The answer to the question as to whether it is possible for English teachers now to be radical in both their pedagogy and their approach to content of the subject.is surely an emphatic no.

Of course, it's not just English Teaching that has been bombed back to the stone age but as It is such a key subject it has been the most heavily and aggressively attacked, shackled and corrupted.

Some day, a new generation will have to liberate teachers and students. I certainly won't be live to see that.

Francis Gilbert's picture
Wed, 23/12/2015 - 18:03

Thanks Phil! It is, as you say, astonishing that much of what Harold fought against is still forming the battleground for education. It's like we're back in the early 1950s again!

Janet Downs's picture
Thu, 24/12/2015 - 08:42

It appears English teaching has been reduced to 'naming of parts' rather than appreciation of the whole. Being able to spot an adverbial clause is more important than being able to use such clauses fluently and effectively without the need to identify that chunk of words by a name.

I'm old enough to remember English lessons which required such analysis. We had to rule pencil columns down the page to form a grid. Each column would have a label such as noun, adjective, adjunct etc.

It was dull, dull, dull.

When I became a teacher of English/English Lit I swore my lessons would never be like this. I wanted my pupils to appreciate the whole not the ingredients. That's not to say the ingredients aren't important - but you don't appreciate a cake by picking out the bits. Enjoy the cake first and then find out what makes it delicious (and what makes it inedible).

The most important thing I did was read to them.

Alan Gurbutt's picture
Sun, 27/12/2015 - 13:58

I have gained much from this thread, thank you.

Burt's legacy is still very much identifiable in Lincolnshire. It helps to perpetuate the dominant way of doing for the poor that secures jobs for professionals in secular and faith-based organisations.

The trouble with selective education is that it skews a critical way of thinking and doing to start with what students already know to learn in the mainstream because those in positions of power assume certain ways of speaking and knowing not to be cultivated.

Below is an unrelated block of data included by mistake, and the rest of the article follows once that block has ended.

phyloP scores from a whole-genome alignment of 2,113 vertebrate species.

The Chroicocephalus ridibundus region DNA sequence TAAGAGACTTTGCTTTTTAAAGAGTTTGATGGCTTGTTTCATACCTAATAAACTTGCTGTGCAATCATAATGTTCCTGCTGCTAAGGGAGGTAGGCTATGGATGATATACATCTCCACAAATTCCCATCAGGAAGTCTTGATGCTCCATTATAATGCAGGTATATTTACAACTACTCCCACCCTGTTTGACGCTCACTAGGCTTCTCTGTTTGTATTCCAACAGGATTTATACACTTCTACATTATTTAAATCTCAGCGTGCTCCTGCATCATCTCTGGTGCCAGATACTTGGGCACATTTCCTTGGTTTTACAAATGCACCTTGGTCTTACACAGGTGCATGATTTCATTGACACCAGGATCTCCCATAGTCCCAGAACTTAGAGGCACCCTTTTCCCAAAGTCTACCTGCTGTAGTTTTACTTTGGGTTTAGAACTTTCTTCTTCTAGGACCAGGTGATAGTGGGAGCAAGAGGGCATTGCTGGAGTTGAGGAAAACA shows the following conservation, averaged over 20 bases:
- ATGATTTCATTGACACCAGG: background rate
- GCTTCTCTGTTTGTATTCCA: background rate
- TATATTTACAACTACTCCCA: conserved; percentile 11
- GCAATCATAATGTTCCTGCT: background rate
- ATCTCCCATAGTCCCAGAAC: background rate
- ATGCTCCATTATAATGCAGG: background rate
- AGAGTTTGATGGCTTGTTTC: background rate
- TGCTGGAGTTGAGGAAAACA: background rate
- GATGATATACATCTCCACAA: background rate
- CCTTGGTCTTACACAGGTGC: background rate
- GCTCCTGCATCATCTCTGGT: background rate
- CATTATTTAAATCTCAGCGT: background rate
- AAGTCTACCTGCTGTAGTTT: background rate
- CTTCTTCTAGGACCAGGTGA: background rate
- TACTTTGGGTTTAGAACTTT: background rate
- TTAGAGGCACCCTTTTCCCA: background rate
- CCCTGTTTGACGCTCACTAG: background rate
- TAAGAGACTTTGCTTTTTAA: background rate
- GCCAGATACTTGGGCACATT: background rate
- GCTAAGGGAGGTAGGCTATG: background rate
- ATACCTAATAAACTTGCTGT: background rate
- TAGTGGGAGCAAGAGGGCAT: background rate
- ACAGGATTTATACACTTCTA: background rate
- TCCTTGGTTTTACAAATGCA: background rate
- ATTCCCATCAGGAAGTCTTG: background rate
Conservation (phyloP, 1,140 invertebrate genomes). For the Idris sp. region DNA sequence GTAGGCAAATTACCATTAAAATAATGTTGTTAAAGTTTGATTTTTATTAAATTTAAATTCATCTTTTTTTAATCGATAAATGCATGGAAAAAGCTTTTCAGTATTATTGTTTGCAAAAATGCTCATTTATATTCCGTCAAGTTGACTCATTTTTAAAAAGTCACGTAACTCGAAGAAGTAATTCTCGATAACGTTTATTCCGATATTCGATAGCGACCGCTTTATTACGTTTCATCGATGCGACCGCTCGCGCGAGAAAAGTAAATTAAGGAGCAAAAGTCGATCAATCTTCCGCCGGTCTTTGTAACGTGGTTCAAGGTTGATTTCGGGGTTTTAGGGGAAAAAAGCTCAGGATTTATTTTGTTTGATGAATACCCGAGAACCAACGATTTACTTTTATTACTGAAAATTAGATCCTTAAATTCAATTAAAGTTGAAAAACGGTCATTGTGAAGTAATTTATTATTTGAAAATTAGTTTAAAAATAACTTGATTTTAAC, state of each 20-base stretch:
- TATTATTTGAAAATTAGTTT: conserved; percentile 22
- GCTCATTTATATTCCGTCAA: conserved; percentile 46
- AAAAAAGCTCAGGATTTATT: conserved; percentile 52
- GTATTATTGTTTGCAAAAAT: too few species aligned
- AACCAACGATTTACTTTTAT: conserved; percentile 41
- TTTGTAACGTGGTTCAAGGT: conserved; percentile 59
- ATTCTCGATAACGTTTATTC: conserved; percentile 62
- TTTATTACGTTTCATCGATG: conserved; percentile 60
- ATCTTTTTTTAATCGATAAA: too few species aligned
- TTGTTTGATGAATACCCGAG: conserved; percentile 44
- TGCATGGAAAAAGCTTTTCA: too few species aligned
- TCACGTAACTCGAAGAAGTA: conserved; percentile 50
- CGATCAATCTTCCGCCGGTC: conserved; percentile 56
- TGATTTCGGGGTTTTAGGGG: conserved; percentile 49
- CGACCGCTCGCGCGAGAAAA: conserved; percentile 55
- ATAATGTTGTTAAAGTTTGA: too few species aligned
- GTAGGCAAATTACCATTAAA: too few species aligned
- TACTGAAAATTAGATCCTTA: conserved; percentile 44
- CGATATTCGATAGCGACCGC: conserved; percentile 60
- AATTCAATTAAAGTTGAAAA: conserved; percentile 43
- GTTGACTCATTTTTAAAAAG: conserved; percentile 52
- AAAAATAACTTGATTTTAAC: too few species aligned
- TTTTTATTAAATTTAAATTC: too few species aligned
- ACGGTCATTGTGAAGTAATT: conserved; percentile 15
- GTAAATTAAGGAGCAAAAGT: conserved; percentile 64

On the Lincolnshire coast, and in Louth, the powerful are redefining the dominant syntax by using labelling words, such as "hard to reach" and "chaotic" to obscure the deficits of the 11-plus and to negate austerity from closing "coasting" schools and hurting child development.

In light of world issues, it isn't that we should be expecting those with more privilege to be doing more, but rather education should be harnessing the potentiality for transformative change through the skills and language of all children.

All children are capable of changing the world for the better.

Leah K Stewart's picture
Sun, 27/12/2015 - 16:42

What an interesting conversation - thanks so much for brining this to us Francis. I can't help thinking how fun it might have been to grow up in a home with parents who question the status quo :) Mine are wonderful, though they learnt loyalty to a fault by growing up in the in the safe, open, structured and sheltered environment of the royal air force. We all got a shock going into civvy street (normal life) when I started high school; there's so much fear and hate in the world! In November I was invited to speak at a ResearchEd conference where my theme was literature. I'd have loved to seen, for example, my teachers talk about literature as people rather than as teachers. It was only after university, when I accidentally found stories I relate to -Pygmalion, Les Miserables- that I learnt how to act like a real person instead of a qualified puppet. Now I can't help but be excited instead of fearful about the future. We're the ones we've been waiting for! The last 20 minutes of my session was an open-floor conversation with the English teachers who attended and it's one of the most honest recorded teacher conversations I've heard. It's here if anyone would like to see: http://leahkstewart.com/researched/